Problem is, I don't think that online advertising is as traceable as you think. I mean, sure, I know that guy that just signed up clicked on to my site through a google adwords ad, right? but you don't buy something the first time you hear about it. Maybe that guy saw a blog about me last month? the google adwords link might have just been more convenient for him than the organic search results.
I think that online advertising, in general, is overpriced because of this.
I understand that the value proposition of facebook is that they (potentially) can track buyers better. that blog you read about me last month? probably had a facebook 'like' button. Maybe they could then use that to better measure my actual advertising returns?
The biggest problem I see with that proposition is, well, that's a hard problem to solve at all... and not only do they need to solve it, they need to solve it and simplify the results down to the point where your average MBA can understand them.
I'm completely outside and absolutely not in the know but it seems to me like (a) professional high risk investors collectively investing $100ms in an industry where companies can be worth $100bs do not make a bubble (the 2001 bubble was in the trillions) and (b) a lot of the typical "bubbly" claims about new economic realities might be true this time.
I think both are evident here. The the former, this is $20m into a company that provides a service to customers that are willing to pay for it, not $200m into something with impossible to value (it could be zero) potential. High risk - yes. Irrational, foolish or systematically risky - I think no.
For the latter, this is a company that has already made an impact in the giant dominated world of financial transactions. The important part is that they did it with very little (relatively) capital input. At a pinch they probably could have done it with less, though maybe more slowly. That is a "new economic realities" type occurrence.
Maybe the world's huge credit card companies and banks can be partially replaced with much smaller new companies. Maybe paypal has run its course. Founded with millions by a few smart guys. Growing to massive scale (with the help of $200m investment). Spending 10-15 years in a dwindling cas cow phase and ultimatey being succeeded. Maybe it is viable for companies to exist on a smaller cycle: being founded, creating value and ultimately being outcompeted by new small companies in shorter timespans. etc. etc. That kind of thinking is bubbly in 2000 when its being used to justify $bn valuations for companies that lose money and don't really serve anyone. For a lot of the companies maturing now, they don't really need any justification, but maybe they can be explained this way. Stripe, from what I understand, creates real tangible economic value for its customers, charges for it and creates a lot of surplus value besides. Interestingly it helps other startups exist.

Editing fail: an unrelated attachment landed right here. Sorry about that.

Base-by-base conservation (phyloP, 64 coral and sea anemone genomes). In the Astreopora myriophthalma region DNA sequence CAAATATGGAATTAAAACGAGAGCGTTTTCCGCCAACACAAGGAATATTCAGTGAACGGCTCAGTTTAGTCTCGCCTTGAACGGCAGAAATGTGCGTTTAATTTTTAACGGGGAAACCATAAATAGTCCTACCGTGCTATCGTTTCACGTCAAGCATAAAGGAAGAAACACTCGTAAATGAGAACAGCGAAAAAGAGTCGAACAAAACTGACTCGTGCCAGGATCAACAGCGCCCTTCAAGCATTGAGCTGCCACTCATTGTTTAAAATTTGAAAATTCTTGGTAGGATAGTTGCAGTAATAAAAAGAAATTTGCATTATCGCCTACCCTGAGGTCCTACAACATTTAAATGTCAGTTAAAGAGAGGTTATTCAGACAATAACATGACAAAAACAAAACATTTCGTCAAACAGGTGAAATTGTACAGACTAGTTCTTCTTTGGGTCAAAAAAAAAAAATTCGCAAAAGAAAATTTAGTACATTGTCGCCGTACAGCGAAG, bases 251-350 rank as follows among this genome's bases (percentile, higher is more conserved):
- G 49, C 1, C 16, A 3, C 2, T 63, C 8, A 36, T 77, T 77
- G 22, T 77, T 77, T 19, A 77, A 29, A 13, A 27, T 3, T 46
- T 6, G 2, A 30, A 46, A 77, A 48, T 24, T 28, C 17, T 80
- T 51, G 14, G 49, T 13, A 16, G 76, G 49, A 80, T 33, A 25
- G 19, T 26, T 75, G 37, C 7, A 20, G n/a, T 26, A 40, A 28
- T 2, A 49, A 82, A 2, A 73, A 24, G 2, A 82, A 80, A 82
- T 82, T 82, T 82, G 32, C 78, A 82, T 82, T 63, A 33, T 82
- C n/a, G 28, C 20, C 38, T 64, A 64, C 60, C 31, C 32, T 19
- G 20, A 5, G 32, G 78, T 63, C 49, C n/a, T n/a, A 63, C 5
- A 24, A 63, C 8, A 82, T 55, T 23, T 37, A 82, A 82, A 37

Heinleinian makes the (reasonable) argument that the interdependance (reliance on APIs) makes for economic fragility - investments fail making services fail making other services fail etc. But isn't this economies in general? Most B2C commerce would collapse if Visa & Mastercard went out of business. Construction collapsed when banking fails which collapsed when merchant banking screwed up. Interdependency is economics and overall its pretty robust.
I suppose its possible that Stripe and Github receiving funding will signal to angels that companies seen as having a customer base that is primarily other start-ups are the way to go, and therefore open the floodgates of angel funding further. But maybe not. I really don't have strong feelings about this yet at all (which is why I said "there is an argument to be made" and not something stronger). Like you I'd like to see a discussion about it though. It seems like we're in a rather unprecedented time for new startups which makes it all pretty hard to predict.
Congrats to the team, much deserved and looking forward to what this product becomes.
Request: quarterly subscriptions. I know they can be handled with hooks but it shouldn't be that way. :)